The UK witnessed the launch of its first host-card-emulation (HCE)-based mobile ticketing system earlier this year. The announcement generated significant media interest, but why? Using mobile phones for ticketing is something that we have been speaking about for years, so what is so special about HCE?
We spoke with Richard Moore, Solutions Manager at Rambus Ecebs, and the HCE technology provider in the UK’s first HCE pilot, to get a preview into the presentation he delivered on 24 January 2017 called “HCE Ticketing is a game changer”. Here he explains why HCE really is a ‘game changer’ and the long-term impact it will have on the industry as a whole.
How does HCE transport ticketing work?
[RM] Essentially, HCE is software that can be used to create a virtual smart card on a smartphone that has NFC capabilities. This in turn enables the smartphone to act as a secure ‘virtual’ travel ticket. Similar to a travel smart card, when the smartphone is ‘waved’ over a ticketing barrier, the ticket is validated and the barrier opens.
While this scenario has been described before in relation to mobile ticketing, there are two differentiators for HCE:
- It uses software that is developed to meet the requirements of the transport operator and the ecosystem it will be used in.
- It is independent. This means the software can work across all NFC-enabled smartphones and network carriers. This simplifies the route to market and makes secure mobile ticketing accessible to the mass market.
We also provide software that enables travellers to securely download their virtual smart ticket to their mobile device which works alongside HCE. The simplicity of use cannot be underestimated. No more waiting in queues at ticket offices or ticket vending machines and no need to wait for tickets in the post. This opens up choice for travellers and operators in how they enable travellers to access ticketing.
What are the key benefits to transport operators and the traveller?
[RM] Firstly, let’s look at transport operators. As HCE leverages existing infrastructure and the smartphone is already in the hand of the consumer, the initial investment is contained. Operators can provide a secure mobile ticket for their customers, which gives them fraud protection and reduces their requirement to issue plastic smart cards which provides additional cost savings.
HCE mobile ticketing, therefore, provides operators with a secure and quick to market option to support their mobile ticketing strategy.
While the benefits of mobile ticketing are clear for both transport operators and travellers, utilizing smartphones for ticketing opens up further opportunities for operators to communicate with their customers. How was your journey today? Did you have a seat on your train? Ancillary third party offerings could also be provided, ‘here is the weather at your destination’, ‘here are you’re your options for ongoing travel’. There are vast opportunities to offer travellers more than just a ticket.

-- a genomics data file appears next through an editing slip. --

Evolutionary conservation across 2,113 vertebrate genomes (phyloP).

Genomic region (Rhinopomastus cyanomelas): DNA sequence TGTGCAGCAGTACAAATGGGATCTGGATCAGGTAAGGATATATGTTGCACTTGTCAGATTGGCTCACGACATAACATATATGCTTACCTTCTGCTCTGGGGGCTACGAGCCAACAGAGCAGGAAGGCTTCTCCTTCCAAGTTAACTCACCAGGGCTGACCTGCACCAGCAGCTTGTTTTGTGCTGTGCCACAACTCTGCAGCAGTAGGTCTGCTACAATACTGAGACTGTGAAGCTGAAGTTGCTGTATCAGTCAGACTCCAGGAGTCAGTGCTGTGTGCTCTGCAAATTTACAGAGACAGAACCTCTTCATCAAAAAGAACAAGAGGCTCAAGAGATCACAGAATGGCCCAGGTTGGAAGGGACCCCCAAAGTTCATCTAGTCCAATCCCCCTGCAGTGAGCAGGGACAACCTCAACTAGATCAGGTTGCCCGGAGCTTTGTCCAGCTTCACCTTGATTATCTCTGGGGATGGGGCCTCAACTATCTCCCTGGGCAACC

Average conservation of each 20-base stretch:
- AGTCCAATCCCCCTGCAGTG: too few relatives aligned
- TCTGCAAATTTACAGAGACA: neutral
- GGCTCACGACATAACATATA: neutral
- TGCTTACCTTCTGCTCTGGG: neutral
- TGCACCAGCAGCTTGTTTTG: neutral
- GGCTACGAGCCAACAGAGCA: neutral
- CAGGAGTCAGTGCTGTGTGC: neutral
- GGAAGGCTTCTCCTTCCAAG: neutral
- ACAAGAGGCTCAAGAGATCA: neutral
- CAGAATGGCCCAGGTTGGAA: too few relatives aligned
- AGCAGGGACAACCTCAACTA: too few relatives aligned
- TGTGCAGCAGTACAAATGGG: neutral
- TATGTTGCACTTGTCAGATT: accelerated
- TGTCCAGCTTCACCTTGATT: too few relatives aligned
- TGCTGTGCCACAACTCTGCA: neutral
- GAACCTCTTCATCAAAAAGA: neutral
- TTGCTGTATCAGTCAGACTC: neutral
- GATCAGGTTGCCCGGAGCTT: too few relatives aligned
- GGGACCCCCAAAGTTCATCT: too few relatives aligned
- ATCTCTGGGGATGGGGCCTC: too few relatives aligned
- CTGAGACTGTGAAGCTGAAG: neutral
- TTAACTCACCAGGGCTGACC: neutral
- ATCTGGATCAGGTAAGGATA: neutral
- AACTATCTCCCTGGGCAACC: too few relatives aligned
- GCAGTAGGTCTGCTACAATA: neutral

Your presentation at Transport Ticketing Global is entitled 'HCE ticketing in the UK is a game -changer.' What are the 3 key points that you will make to explain why it is a game-changer?
[RM] Transport operators looking to integrate HCE provisioning technology into their systems can clearly see the cost-efficiencies and long-term potential it has to offer.
Using HCE to deliver mobile ticketing:
- Represents a real-world, feasible and cost-effective way to transition from physical transport ticketing to a digitalised ecosystem.
- Promotes interoperability across regional and national systems.
- Provides the transport operator with control of its mobile ticketing solution. This ensures a wide audience can access the services as it will not be limited to one network operator or one type of device manufacturer.
Once HCE mobile ticketing is adopted widely across the transport network, what are the potential developments that it can help to bring to the transport ticketing and payments arena?
[RM] As public transport usage grows, it is important to manage the cost of ticketing while taking advantage of new technologies to improve the customer experience. Secure mobile ticketing and other disruptive technologies have the potential to help achieve this. They create a platform on which to converge traditional ticketing services with new partnerships that could drive new revenue. For example, pushing food and refreshment promotions directly to a traveller’s smartphone on arriving at a new location.
Taking this even further, the introduction of new technologies will influence how other aspects of the transport ticketing ecosystem can adapt. Access to a transport network, for example, could become ‘frictionless’ using geolocation beacons rather than turnstiles and using the data of how and when people like to travel, could be used to offer unique ticketing prices that directly meet a traveller’s needs.
At Rambus Ecebs we are excited at seeing how these developments unfold and are investing in R&D programs to ensure we continually challenge today’s thinking.